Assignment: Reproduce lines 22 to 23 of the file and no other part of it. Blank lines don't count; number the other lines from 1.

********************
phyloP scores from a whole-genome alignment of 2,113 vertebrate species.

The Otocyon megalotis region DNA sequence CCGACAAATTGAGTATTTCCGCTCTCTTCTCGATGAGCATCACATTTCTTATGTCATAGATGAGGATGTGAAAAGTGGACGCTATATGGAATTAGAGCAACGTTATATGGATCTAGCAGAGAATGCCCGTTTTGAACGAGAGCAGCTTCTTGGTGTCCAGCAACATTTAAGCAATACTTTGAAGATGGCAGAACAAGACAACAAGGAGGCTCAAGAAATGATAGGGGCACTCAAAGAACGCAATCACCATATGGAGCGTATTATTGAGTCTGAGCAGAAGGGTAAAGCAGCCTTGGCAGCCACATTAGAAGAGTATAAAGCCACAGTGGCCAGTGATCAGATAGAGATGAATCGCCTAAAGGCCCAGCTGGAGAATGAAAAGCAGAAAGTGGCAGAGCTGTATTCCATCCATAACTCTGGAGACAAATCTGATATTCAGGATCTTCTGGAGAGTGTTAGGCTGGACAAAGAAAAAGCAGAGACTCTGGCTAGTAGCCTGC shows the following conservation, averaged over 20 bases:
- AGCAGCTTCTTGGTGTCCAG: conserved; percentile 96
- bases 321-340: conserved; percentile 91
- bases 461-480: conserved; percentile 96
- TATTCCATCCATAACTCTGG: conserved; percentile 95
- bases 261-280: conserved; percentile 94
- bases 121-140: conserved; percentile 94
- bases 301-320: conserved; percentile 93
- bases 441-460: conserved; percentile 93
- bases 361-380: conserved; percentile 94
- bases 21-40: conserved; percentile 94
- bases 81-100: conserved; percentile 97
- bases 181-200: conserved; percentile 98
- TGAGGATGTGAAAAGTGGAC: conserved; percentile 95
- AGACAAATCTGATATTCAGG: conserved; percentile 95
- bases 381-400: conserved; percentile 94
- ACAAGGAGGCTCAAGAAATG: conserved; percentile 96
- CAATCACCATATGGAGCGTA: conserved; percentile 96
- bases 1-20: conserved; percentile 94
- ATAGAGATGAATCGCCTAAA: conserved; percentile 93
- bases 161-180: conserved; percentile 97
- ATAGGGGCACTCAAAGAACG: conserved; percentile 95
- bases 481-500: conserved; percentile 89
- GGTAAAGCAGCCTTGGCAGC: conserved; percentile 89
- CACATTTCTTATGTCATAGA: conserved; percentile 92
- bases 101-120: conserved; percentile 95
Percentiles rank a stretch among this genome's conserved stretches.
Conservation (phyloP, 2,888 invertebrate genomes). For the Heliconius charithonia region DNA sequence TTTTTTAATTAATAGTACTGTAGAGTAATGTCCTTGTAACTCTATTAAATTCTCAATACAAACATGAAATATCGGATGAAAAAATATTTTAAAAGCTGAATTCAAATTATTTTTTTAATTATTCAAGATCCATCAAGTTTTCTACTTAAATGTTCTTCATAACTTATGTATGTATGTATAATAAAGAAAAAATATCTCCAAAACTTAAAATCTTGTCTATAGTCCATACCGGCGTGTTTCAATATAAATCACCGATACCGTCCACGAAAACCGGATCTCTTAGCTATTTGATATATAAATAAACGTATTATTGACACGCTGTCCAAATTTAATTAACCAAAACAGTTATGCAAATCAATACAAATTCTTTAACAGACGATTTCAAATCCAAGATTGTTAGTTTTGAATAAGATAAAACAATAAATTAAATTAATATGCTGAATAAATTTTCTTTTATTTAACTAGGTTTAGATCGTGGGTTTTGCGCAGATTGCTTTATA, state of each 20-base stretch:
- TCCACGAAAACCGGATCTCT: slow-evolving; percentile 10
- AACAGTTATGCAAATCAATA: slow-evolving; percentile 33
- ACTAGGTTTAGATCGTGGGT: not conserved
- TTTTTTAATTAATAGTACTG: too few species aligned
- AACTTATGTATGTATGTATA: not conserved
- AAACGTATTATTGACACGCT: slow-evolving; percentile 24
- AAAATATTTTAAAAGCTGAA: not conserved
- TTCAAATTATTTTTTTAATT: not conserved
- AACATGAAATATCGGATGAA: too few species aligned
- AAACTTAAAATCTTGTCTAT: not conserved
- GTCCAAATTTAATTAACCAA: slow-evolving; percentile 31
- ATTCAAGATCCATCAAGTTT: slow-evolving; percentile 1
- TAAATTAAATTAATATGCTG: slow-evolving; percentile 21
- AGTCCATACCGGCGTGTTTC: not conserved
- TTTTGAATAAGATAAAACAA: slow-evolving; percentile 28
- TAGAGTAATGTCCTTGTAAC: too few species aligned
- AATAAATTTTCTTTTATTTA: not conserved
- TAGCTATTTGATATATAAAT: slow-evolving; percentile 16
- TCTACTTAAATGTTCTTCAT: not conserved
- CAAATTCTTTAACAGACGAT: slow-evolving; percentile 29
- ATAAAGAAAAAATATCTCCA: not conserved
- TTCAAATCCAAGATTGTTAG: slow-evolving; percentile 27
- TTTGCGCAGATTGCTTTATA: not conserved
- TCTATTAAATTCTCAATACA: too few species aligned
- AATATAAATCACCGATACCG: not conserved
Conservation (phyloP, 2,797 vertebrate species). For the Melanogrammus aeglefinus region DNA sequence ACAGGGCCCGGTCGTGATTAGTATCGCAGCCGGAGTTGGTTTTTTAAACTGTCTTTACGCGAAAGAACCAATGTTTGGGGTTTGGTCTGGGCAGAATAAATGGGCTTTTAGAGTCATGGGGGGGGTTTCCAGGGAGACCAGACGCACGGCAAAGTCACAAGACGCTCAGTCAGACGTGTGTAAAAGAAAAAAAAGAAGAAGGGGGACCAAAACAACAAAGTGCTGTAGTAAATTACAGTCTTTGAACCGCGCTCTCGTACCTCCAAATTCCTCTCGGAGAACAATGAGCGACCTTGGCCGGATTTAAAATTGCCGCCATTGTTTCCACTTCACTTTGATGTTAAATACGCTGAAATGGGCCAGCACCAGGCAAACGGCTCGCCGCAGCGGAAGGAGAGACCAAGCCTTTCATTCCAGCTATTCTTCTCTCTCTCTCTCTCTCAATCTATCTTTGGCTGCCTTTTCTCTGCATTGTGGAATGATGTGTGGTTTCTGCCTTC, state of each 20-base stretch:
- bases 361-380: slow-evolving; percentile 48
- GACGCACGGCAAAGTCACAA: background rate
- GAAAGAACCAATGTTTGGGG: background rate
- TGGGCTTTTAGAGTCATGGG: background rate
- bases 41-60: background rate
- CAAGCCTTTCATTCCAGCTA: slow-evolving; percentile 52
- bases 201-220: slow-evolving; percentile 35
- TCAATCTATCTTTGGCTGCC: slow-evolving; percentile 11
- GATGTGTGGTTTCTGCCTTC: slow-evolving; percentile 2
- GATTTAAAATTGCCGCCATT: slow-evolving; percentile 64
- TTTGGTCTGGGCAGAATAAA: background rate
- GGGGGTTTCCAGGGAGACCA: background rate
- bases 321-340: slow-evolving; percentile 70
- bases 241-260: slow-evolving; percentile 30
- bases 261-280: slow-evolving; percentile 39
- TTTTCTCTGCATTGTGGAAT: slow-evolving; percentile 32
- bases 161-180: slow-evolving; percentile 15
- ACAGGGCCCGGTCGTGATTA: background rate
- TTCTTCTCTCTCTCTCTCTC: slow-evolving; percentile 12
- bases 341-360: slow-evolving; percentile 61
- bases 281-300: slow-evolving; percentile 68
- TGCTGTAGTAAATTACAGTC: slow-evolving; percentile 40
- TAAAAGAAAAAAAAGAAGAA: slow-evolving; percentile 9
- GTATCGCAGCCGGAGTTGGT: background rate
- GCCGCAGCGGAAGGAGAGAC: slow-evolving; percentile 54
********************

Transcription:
- bases 161-180: conserved; percentile 97
- ATAGGGGCACTCAAAGAACG: conserved; percentile 95